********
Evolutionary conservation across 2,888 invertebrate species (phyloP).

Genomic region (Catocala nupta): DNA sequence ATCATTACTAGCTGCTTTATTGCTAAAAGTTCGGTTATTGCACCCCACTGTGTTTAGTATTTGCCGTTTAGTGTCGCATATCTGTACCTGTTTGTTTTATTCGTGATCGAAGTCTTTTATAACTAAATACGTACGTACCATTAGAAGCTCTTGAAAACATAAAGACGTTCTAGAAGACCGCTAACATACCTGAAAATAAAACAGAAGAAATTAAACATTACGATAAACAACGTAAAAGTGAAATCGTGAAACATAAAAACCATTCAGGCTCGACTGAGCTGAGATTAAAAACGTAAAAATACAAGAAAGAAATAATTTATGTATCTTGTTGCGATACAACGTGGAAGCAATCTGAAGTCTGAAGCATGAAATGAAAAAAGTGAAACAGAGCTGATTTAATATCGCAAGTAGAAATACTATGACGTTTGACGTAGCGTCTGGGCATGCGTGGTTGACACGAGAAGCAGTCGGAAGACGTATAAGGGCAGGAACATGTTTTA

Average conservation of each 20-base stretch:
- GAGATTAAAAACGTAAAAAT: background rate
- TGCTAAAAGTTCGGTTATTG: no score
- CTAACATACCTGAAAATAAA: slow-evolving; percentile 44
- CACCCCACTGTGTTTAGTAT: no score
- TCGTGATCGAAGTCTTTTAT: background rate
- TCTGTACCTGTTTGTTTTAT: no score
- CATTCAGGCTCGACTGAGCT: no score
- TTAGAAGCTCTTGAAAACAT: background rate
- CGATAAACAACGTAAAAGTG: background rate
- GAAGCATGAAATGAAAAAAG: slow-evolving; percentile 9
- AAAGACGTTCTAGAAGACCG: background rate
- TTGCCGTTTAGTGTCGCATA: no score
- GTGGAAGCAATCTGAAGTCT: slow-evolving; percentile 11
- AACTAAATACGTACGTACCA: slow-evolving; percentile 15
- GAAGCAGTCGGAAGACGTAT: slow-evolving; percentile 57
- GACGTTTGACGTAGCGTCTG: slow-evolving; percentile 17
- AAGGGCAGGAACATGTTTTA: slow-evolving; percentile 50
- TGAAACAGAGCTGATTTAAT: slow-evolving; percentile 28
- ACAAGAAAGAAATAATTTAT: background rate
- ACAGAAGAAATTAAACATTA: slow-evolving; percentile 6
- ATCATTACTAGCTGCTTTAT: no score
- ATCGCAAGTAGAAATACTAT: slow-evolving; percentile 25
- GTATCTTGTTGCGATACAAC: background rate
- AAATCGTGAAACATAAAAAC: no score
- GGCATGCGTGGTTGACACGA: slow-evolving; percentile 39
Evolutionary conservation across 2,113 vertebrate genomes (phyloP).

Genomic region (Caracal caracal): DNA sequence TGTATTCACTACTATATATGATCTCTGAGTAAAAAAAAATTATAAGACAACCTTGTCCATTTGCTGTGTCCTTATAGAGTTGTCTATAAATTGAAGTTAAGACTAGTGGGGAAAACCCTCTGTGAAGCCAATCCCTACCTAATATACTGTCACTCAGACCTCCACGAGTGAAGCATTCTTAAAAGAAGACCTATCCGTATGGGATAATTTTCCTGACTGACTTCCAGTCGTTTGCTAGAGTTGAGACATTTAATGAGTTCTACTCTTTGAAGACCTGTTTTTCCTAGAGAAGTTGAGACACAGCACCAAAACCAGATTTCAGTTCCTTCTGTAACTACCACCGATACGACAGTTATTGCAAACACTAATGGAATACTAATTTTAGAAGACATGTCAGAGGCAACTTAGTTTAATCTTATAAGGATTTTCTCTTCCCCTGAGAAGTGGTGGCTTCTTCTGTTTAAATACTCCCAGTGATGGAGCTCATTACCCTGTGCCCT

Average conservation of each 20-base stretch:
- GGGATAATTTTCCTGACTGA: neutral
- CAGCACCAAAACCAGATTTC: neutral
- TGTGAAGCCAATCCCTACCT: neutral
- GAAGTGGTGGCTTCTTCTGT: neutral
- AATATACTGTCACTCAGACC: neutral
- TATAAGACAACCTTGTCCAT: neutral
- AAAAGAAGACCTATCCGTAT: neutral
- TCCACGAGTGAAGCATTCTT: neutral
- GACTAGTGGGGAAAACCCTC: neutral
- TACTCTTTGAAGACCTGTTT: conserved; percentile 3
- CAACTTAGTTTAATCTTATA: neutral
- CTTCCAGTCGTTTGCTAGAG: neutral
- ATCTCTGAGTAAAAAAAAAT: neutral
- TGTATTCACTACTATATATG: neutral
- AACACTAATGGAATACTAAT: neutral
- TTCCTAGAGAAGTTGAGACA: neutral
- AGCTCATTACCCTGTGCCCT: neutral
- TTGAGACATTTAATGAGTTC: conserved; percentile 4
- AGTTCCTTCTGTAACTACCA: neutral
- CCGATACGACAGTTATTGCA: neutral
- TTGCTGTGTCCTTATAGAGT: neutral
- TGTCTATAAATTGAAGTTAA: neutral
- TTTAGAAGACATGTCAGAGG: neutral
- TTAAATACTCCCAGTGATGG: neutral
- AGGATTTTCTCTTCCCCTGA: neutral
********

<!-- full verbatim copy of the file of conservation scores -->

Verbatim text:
Evolutionary conservation across 2,888 invertebrate species (phyloP).

Genomic region (Catocala nupta): DNA sequence ATCATTACTAGCTGCTTTATTGCTAAAAGTTCGGTTATTGCACCCCACTGTGTTTAGTATTTGCCGTTTAGTGTCGCATATCTGTACCTGTTTGTTTTATTCGTGATCGAAGTCTTTTATAACTAAATACGTACGTACCATTAGAAGCTCTTGAAAACATAAAGACGTTCTAGAAGACCGCTAACATACCTGAAAATAAAACAGAAGAAATTAAACATTACGATAAACAACGTAAAAGTGAAATCGTGAAACATAAAAACCATTCAGGCTCGACTGAGCTGAGATTAAAAACGTAAAAATACAAGAAAGAAATAATTTATGTATCTTGTTGCGATACAACGTGGAAGCAATCTGAAGTCTGAAGCATGAAATGAAAAAAGTGAAACAGAGCTGATTTAATATCGCAAGTAGAAATACTATGACGTTTGACGTAGCGTCTGGGCATGCGTGGTTGACACGAGAAGCAGTCGGAAGACGTATAAGGGCAGGAACATGTTTTA

Average conservation of each 20-base stretch:
- GAGATTAAAAACGTAAAAAT: background rate
- TGCTAAAAGTTCGGTTATTG: no score
- CTAACATACCTGAAAATAAA: slow-evolving; percentile 44
- CACCCCACTGTGTTTAGTAT: no score
- TCGTGATCGAAGTCTTTTAT: background rate
- TCTGTACCTGTTTGTTTTAT: no score
- CATTCAGGCTCGACTGAGCT: no score
- TTAGAAGCTCTTGAAAACAT: background rate
- CGATAAACAACGTAAAAGTG: background rate
- GAAGCATGAAATGAAAAAAG: slow-evolving; percentile 9
- AAAGACGTTCTAGAAGACCG: background rate
- TTGCCGTTTAGTGTCGCATA: no score
- GTGGAAGCAATCTGAAGTCT: slow-evolving; percentile 11
- AACTAAATACGTACGTACCA: slow-evolving; percentile 15
- GAAGCAGTCGGAAGACGTAT: slow-evolving; percentile 57
- GACGTTTGACGTAGCGTCTG: slow-evolving; percentile 17
- AAGGGCAGGAACATGTTTTA: slow-evolving; percentile 50
- TGAAACAGAGCTGATTTAAT: slow-evolving; percentile 28
- ACAAGAAAGAAATAATTTAT: background rate
- ACAGAAGAAATTAAACATTA: slow-evolving; percentile 6
- ATCATTACTAGCTGCTTTAT: no score
- ATCGCAAGTAGAAATACTAT: slow-evolving; percentile 25
- GTATCTTGTTGCGATACAAC: background rate
- AAATCGTGAAACATAAAAAC: no score
- GGCATGCGTGGTTGACACGA: slow-evolving; percentile 39
Evolutionary conservation across 2,113 vertebrate genomes (phyloP).

Genomic region (Caracal caracal): DNA sequence TGTATTCACTACTATATATGATCTCTGAGTAAAAAAAAATTATAAGACAACCTTGTCCATTTGCTGTGTCCTTATAGAGTTGTCTATAAATTGAAGTTAAGACTAGTGGGGAAAACCCTCTGTGAAGCCAATCCCTACCTAATATACTGTCACTCAGACCTCCACGAGTGAAGCATTCTTAAAAGAAGACCTATCCGTATGGGATAATTTTCCTGACTGACTTCCAGTCGTTTGCTAGAGTTGAGACATTTAATGAGTTCTACTCTTTGAAGACCTGTTTTTCCTAGAGAAGTTGAGACACAGCACCAAAACCAGATTTCAGTTCCTTCTGTAACTACCACCGATACGACAGTTATTGCAAACACTAATGGAATACTAATTTTAGAAGACATGTCAGAGGCAACTTAGTTTAATCTTATAAGGATTTTCTCTTCCCCTGAGAAGTGGTGGCTTCTTCTGTTTAAATACTCCCAGTGATGGAGCTCATTACCCTGTGCCCT

Average conservation of each 20-base stretch:
- GGGATAATTTTCCTGACTGA: neutral
- CAGCACCAAAACCAGATTTC: neutral
- TGTGAAGCCAATCCCTACCT: neutral
- GAAGTGGTGGCTTCTTCTGT: neutral
- AATATACTGTCACTCAGACC: neutral
- TATAAGACAACCTTGTCCAT: neutral
- AAAAGAAGACCTATCCGTAT: neutral
- TCCACGAGTGAAGCATTCTT: neutral
- GACTAGTGGGGAAAACCCTC: neutral
- TACTCTTTGAAGACCTGTTT: conserved; percentile 3
- CAACTTAGTTTAATCTTATA: neutral
- CTTCCAGTCGTTTGCTAGAG: neutral
- ATCTCTGAGTAAAAAAAAAT: neutral
- TGTATTCACTACTATATATG: neutral
- AACACTAATGGAATACTAAT: neutral
- TTCCTAGAGAAGTTGAGACA: neutral
- AGCTCATTACCCTGTGCCCT: neutral
- TTGAGACATTTAATGAGTTC: conserved; percentile 4
- AGTTCCTTCTGTAACTACCA: neutral
- CCGATACGACAGTTATTGCA: neutral
- TTGCTGTGTCCTTATAGAGT: neutral
- TGTCTATAAATTGAAGTTAA: neutral
- TTTAGAAGACATGTCAGAGG: neutral
- TTAAATACTCCCAGTGATGG: neutral
- AGGATTTTCTCTTCCCCTGA: neutral